Spanking can get kids to behave in a hurry, but new research suggests it can do more harm than good to their noggins. The study, involving hundreds of U.S. children, showed the more a child was spanked the lower his or her IQ compared with others.
"All parents want smart children," said study researcher Murray Straus of the University of New Hampshire. "This research shows that avoiding spanking and correcting misbehavior in other ways can help that happen."
One might ask, however, whether children who are spanked tend to come from backgrounds in which education opportunities are less or inherited intelligence lower.
But while the results only show an association between spanking and intelligence, Straus says his methodology and the fact that he took into account other factors that could be at play (such as parents' socioeconomic status) make a good case for a causal link.
"You can't say it proves it, but I think it rules out so many other alternatives; I am convinced that spanking does cause a slowdown in a child's development of mental abilities," Straus told LiveScience.
Straus and his colleague Mallie Paschall of the Pacific Institute for Research and Evaluation in Maryland studied nationally representative samples of two age groups: 806 children ages 2 to 4, and 704 ages 5 to 9. The researchers tested the kids' IQs initially and then four years later.
Both groups of kids got smarter after four years. But the 2- to 4-year-olds who were spanked scored 5 points lower on the IQ test than those not spanked. For children ages 5 to 9, the spanked ones scored on average 2.8 points lower than their unspanked counterparts.
The results, he said, were statistically significant. And they held even after accounting for parental education, income, cognitive stimulation by parents and other factors that could affect children's mental abilities.
Straus will present the study results, along with research on the relationship between average national IQ and prevalence of spanking around the world, Friday at the 14th International Conference on Violence, Abuse and Trauma, in San Diego, Calif.
Whether or not spanking equates with dumber kids is not known, and may never be known. That's because the only way to truly show cause and effect would be to follow over time two groups of kids, one randomly assigned to get spanked and another who would not get spanked. Barring that method, which is unfeasible, Straus considers his study the next best thing, as he looked back at a nationally representative set of kids who were followed over time.
Jennifer Lansford of Duke University's Center for Child and Family Policy and Social Science Research Institute called the study "interesting," and agrees the method is a strong one. Lansford, who was not involved with the study, said following kids over time as this study did rules out the possibility that children with lower IQs somehow elicit more physical discipline.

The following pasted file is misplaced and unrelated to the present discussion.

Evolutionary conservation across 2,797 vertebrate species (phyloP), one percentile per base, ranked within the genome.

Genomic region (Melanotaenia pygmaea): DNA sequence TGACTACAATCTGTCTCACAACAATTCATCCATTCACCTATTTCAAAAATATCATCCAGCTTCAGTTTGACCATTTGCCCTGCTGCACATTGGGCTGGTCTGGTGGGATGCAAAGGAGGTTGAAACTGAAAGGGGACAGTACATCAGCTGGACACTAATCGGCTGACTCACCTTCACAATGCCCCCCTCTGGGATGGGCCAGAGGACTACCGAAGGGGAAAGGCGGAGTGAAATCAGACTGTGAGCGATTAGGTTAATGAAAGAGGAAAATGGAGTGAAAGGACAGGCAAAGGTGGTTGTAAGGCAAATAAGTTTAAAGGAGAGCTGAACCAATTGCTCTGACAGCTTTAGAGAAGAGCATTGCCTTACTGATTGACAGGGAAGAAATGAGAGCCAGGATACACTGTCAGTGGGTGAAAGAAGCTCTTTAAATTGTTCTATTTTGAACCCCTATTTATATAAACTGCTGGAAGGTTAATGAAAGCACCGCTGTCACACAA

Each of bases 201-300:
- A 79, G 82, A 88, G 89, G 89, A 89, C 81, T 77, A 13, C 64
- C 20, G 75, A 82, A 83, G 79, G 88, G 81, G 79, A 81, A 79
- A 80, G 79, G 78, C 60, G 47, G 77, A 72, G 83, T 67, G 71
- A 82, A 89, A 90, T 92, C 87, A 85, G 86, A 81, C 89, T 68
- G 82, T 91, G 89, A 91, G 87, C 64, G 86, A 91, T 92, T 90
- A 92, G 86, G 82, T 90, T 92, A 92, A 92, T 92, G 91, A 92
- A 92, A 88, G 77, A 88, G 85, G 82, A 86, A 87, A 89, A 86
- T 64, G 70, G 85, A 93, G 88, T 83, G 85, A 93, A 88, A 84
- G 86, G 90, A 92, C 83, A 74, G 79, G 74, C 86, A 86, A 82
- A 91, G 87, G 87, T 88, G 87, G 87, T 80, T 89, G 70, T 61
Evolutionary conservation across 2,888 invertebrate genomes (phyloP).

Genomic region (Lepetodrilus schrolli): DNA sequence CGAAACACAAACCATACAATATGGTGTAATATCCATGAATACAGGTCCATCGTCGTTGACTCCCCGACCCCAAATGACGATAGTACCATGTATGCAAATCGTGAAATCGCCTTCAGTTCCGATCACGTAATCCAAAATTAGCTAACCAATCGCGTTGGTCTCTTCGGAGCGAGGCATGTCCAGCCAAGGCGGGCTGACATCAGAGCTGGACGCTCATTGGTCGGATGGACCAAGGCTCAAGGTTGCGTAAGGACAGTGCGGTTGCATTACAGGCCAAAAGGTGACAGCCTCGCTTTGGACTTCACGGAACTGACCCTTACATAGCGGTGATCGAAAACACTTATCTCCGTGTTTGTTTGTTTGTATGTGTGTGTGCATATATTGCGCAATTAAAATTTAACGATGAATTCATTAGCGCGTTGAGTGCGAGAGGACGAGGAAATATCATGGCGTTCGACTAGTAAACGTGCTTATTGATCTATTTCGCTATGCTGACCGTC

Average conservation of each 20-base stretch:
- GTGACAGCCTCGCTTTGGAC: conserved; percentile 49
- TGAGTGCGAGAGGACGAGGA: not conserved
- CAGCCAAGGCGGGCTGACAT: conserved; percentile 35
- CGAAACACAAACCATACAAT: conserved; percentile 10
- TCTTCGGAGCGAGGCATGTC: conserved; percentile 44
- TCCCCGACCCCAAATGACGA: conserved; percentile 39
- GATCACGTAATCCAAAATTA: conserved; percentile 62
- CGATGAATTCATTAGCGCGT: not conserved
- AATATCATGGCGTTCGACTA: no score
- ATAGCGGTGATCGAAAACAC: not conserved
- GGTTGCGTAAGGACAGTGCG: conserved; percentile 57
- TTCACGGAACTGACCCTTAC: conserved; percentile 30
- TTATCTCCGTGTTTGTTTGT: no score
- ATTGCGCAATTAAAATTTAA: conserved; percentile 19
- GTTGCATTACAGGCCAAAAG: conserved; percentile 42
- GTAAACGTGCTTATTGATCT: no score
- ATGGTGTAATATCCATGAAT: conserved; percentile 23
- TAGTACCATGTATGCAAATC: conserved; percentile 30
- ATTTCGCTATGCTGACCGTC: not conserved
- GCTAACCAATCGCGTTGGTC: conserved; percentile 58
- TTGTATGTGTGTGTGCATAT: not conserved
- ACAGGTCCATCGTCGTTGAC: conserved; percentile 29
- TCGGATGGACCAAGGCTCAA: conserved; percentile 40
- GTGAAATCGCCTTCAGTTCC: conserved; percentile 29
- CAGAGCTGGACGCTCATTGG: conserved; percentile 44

However, unlike research showing the link between spanking and a kid's aggressive behavior, in which kids model parents' actions, this link is less clear to her. She added that a question still left unanswered is "what are some of the other mechanisms that could be responsible for this link between physical discipline and lower IQ?"
How spanking harms
If spanking does send IQ scores down, Straus and others offer some explanations for what might be going on.
"Contrary to what everyone believes, being hit by parents is a traumatic experience," Straus said. "We know from lots of research that traumatic stresses affect the brain adversely." Also, the trauma could cause kids to have more stressful responses in difficult situations, and so may not perform as well cognitively.
By using hitting rather than words or other means of discipline, parents could be depriving kids of learning opportunities. "With spanking, a parent is delivering a punishment to get the child's attention and to get them to behave in a certain way," said Elizabeth Gershoff who studies childhood development at the University of Texas, Austin. "It's not fostering children's independent thinking."
So when a child gets in a bind, he or she might do the right thing to keep from a spanking rather than figuring out the best decision independently, added Gershoff, who was not involved in Straus's current study.
And then there are genes, as some kids are just born smarter than others.
Even though spanking has been shown to cause negative consequences, Gershoff said many parents still fall back on the behavior-shaping tool. As for why, she says it's a quick fix, though its seeming success is short-lived and the negative consequences often outweigh the positives. Parents also might have been spanked themselves and so continue the tradition.
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Jeanna served as editor-in-chief of Live Science. Previously, she was an assistant editor at Scholastic's Science World magazine. Jeanna has an English degree from Salisbury University, a master's degree in biogeochemistry and environmental sciences from the University of Maryland, and a graduate science journalism degree from New York University. She has worked as a biologist in Florida, where she monitored wetlands and did field surveys for endangered species. She also received an ocean sciences journalism fellowship from Woods Hole Oceanographic Institution.